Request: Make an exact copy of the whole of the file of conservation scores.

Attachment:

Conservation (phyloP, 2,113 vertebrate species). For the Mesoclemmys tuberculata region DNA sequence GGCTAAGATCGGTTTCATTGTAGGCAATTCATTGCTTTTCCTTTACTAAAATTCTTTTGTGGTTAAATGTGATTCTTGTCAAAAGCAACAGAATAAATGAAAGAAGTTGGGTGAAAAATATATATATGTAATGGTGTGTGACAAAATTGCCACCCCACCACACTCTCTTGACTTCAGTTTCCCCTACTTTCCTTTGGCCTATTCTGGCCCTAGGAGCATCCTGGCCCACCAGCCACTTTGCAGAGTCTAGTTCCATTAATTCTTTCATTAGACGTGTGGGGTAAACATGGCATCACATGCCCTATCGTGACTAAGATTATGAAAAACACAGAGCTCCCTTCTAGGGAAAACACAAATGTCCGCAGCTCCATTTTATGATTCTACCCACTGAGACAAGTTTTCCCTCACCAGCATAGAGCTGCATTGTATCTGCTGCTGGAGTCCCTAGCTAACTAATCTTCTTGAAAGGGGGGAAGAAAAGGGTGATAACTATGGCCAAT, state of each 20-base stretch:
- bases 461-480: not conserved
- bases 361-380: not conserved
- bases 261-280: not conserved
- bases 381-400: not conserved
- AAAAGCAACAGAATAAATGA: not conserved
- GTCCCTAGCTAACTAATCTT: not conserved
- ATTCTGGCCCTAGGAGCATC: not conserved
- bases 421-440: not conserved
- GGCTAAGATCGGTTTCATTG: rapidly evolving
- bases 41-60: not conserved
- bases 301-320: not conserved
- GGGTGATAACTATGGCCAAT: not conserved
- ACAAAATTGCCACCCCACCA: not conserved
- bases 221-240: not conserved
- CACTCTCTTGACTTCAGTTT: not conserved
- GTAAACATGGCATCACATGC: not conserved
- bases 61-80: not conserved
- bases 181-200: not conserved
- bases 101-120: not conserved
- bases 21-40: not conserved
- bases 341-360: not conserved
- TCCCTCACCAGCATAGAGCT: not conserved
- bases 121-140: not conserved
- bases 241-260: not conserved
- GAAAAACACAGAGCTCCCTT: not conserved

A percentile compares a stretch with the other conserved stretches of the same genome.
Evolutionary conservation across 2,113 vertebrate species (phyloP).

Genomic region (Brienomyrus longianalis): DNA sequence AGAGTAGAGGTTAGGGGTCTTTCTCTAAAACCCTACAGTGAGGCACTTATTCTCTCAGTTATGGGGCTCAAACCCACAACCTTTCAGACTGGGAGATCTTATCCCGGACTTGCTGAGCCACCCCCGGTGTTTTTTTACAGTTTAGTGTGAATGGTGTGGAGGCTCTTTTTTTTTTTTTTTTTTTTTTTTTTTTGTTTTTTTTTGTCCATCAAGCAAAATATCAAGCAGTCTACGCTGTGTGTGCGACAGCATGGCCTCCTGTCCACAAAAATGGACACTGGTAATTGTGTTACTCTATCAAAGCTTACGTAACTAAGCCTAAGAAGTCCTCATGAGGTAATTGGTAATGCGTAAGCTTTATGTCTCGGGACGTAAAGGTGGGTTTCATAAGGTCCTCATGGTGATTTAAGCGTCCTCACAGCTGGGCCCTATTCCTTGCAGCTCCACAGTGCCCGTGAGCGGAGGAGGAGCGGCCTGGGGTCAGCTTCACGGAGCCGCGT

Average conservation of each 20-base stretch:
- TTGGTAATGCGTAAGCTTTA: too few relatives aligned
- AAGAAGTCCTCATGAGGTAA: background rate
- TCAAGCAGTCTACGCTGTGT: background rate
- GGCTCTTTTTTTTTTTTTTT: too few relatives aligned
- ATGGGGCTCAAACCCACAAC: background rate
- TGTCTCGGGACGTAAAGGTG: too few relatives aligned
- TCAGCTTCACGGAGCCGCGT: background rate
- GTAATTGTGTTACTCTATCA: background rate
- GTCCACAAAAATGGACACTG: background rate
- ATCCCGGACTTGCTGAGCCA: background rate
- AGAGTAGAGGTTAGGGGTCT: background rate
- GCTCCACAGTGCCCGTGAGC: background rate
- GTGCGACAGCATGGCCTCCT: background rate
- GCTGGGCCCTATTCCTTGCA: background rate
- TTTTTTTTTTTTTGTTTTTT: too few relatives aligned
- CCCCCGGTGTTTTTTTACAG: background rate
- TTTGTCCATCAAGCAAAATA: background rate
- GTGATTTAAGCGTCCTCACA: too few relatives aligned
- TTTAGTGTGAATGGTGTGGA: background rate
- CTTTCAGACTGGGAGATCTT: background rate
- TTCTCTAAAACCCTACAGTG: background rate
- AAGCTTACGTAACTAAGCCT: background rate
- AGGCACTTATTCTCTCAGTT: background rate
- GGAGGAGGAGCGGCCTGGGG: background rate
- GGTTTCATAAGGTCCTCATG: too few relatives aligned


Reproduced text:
Conservation (phyloP, 2,113 vertebrate species). For the Mesoclemmys tuberculata region DNA sequence GGCTAAGATCGGTTTCATTGTAGGCAATTCATTGCTTTTCCTTTACTAAAATTCTTTTGTGGTTAAATGTGATTCTTGTCAAAAGCAACAGAATAAATGAAAGAAGTTGGGTGAAAAATATATATATGTAATGGTGTGTGACAAAATTGCCACCCCACCACACTCTCTTGACTTCAGTTTCCCCTACTTTCCTTTGGCCTATTCTGGCCCTAGGAGCATCCTGGCCCACCAGCCACTTTGCAGAGTCTAGTTCCATTAATTCTTTCATTAGACGTGTGGGGTAAACATGGCATCACATGCCCTATCGTGACTAAGATTATGAAAAACACAGAGCTCCCTTCTAGGGAAAACACAAATGTCCGCAGCTCCATTTTATGATTCTACCCACTGAGACAAGTTTTCCCTCACCAGCATAGAGCTGCATTGTATCTGCTGCTGGAGTCCCTAGCTAACTAATCTTCTTGAAAGGGGGGAAGAAAAGGGTGATAACTATGGCCAAT, state of each 20-base stretch:
- bases 461-480: not conserved
- bases 361-380: not conserved
- bases 261-280: not conserved
- bases 381-400: not conserved
- AAAAGCAACAGAATAAATGA: not conserved
- GTCCCTAGCTAACTAATCTT: not conserved
- ATTCTGGCCCTAGGAGCATC: not conserved
- bases 421-440: not conserved
- GGCTAAGATCGGTTTCATTG: rapidly evolving
- bases 41-60: not conserved
- bases 301-320: not conserved
- GGGTGATAACTATGGCCAAT: not conserved
- ACAAAATTGCCACCCCACCA: not conserved
- bases 221-240: not conserved
- CACTCTCTTGACTTCAGTTT: not conserved
- GTAAACATGGCATCACATGC: not conserved
- bases 61-80: not conserved
- bases 181-200: not conserved
- bases 101-120: not conserved
- bases 21-40: not conserved
- bases 341-360: not conserved
- TCCCTCACCAGCATAGAGCT: not conserved
- bases 121-140: not conserved
- bases 241-260: not conserved
- GAAAAACACAGAGCTCCCTT: not conserved

A percentile compares a stretch with the other conserved stretches of the same genome.
Evolutionary conservation across 2,113 vertebrate species (phyloP).

Genomic region (Brienomyrus longianalis): DNA sequence AGAGTAGAGGTTAGGGGTCTTTCTCTAAAACCCTACAGTGAGGCACTTATTCTCTCAGTTATGGGGCTCAAACCCACAACCTTTCAGACTGGGAGATCTTATCCCGGACTTGCTGAGCCACCCCCGGTGTTTTTTTACAGTTTAGTGTGAATGGTGTGGAGGCTCTTTTTTTTTTTTTTTTTTTTTTTTTTTTGTTTTTTTTTGTCCATCAAGCAAAATATCAAGCAGTCTACGCTGTGTGTGCGACAGCATGGCCTCCTGTCCACAAAAATGGACACTGGTAATTGTGTTACTCTATCAAAGCTTACGTAACTAAGCCTAAGAAGTCCTCATGAGGTAATTGGTAATGCGTAAGCTTTATGTCTCGGGACGTAAAGGTGGGTTTCATAAGGTCCTCATGGTGATTTAAGCGTCCTCACAGCTGGGCCCTATTCCTTGCAGCTCCACAGTGCCCGTGAGCGGAGGAGGAGCGGCCTGGGGTCAGCTTCACGGAGCCGCGT

Average conservation of each 20-base stretch:
- TTGGTAATGCGTAAGCTTTA: too few relatives aligned
- AAGAAGTCCTCATGAGGTAA: background rate
- TCAAGCAGTCTACGCTGTGT: background rate
- GGCTCTTTTTTTTTTTTTTT: too few relatives aligned
- ATGGGGCTCAAACCCACAAC: background rate
- TGTCTCGGGACGTAAAGGTG: too few relatives aligned
- TCAGCTTCACGGAGCCGCGT: background rate
- GTAATTGTGTTACTCTATCA: background rate
- GTCCACAAAAATGGACACTG: background rate
- ATCCCGGACTTGCTGAGCCA: background rate
- AGAGTAGAGGTTAGGGGTCT: background rate
- GCTCCACAGTGCCCGTGAGC: background rate
- GTGCGACAGCATGGCCTCCT: background rate
- GCTGGGCCCTATTCCTTGCA: background rate
- TTTTTTTTTTTTTGTTTTTT: too few relatives aligned
- CCCCCGGTGTTTTTTTACAG: background rate
- TTTGTCCATCAAGCAAAATA: background rate
- GTGATTTAAGCGTCCTCACA: too few relatives aligned
- TTTAGTGTGAATGGTGTGGA: background rate
- CTTTCAGACTGGGAGATCTT: background rate
- TTCTCTAAAACCCTACAGTG: background rate
- AAGCTTACGTAACTAAGCCT: background rate
- AGGCACTTATTCTCTCAGTT: background rate
- GGAGGAGGAGCGGCCTGGGG: background rate
- GGTTTCATAAGGTCCTCATG: too few relatives aligned